This wine is a blend of 60% Zinfandel, 12% Merlot, 12% Cabernet Franc, and 8% Touriga Nacional. The wine is a unique blend, just like its older 2010 vintage. The nose explodes with crazy wine aromas – the kind of attack that only the Weiss brothers can bring you, heavy notes of blackberry, burnt raspberry, watermelon, and spice. The mouth on this crazy full bodied wine is ripe, concentrated, extracted, and layered with control and style, with mad acid, insane zinberry, black cherry, and cranberry, (no more showing any note of date) that almost creates a platform upon which the other fruits stand, ripe zesty raspberry, apricot, white peach, mounds of tannin, and sweet cedar. The finish is long and spicy with cloves, black pepper, insane mouth coating tannins that linger long, nice coffee, zesty strawberry, candied currant, fig, tobacco, and mineral. This is a wine that is ripe and full bodied, but balanced with crazy tart fruit, great acid, balance, and citrus fruit!! The last time I had this wine, I seemed to have sensed date, there is NONE of that here now. BRAVO GUYS!!!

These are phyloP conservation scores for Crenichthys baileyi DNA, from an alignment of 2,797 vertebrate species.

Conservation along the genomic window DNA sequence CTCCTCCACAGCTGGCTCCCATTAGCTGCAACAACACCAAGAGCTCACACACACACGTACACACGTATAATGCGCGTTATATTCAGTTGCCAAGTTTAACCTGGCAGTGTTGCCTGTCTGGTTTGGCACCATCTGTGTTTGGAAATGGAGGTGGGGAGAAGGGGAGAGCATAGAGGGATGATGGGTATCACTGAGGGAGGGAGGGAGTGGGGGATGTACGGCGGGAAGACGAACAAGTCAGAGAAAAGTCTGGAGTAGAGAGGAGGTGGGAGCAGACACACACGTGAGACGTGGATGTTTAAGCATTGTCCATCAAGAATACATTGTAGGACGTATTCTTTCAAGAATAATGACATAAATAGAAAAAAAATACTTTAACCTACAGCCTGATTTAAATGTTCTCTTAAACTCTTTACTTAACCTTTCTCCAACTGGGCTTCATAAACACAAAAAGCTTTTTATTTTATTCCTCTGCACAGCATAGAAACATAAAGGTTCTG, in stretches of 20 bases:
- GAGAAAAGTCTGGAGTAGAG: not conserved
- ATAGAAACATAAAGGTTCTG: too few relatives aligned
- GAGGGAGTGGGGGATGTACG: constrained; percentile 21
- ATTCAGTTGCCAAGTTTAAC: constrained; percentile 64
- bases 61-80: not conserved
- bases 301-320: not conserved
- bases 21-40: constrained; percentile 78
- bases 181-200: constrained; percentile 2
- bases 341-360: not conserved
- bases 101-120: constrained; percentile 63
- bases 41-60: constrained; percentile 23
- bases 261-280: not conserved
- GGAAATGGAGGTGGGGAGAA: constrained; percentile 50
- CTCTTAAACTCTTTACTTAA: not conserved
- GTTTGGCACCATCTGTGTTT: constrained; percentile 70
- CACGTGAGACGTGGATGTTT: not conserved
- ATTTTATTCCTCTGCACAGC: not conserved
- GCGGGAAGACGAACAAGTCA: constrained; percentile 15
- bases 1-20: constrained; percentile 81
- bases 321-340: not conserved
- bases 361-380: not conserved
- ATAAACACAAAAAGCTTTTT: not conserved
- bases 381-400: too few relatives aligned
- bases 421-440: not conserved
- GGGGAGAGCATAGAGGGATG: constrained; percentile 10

2014 Covenant Mensch White – Score: B+ to A- (mevushal)
This is a mevushal wine that is closed and not fun to start, but with time shows nice tropical and stone fruit. This wine is 85% Roussanne and 15% Sauvignon Blanc. The nose is tropical with guava, citrus, wet grass, straw, hay, and nectarine, and citrus. The mouth on this lovely wine is ripping with good acid, pith, grapefruit, orange blossom, floral notes, with sweet oak, and mineral, with sweet herb, and spice. The finish is long with slate and spice and mad pith.
2012 Shirah Rosé – Score: A- (and more)
This wine is still killing it!!!! WOW!! What a rose! This wine is 100% rose of Grenache. The nose is bright and tart with crunchy roasted herb, forest floor, garrigue, red fruit, strawberry, black currant, and spice. The mouth is insane on this medium bodied wine, it starts with an attack of red currant, followed by blue fruit, tart blackcurrant, and crazy acid. The finish is long and attacking with mad acidic tart summer fruit, kiwi, candied strawberry, intense slate, mineral, and crazy tart zinberry that lingers forever, long after the wine is gone. The acid is so intense it is awesome and the fruit is ripe and expressive – BRAVO!!! This wine has not lost a step!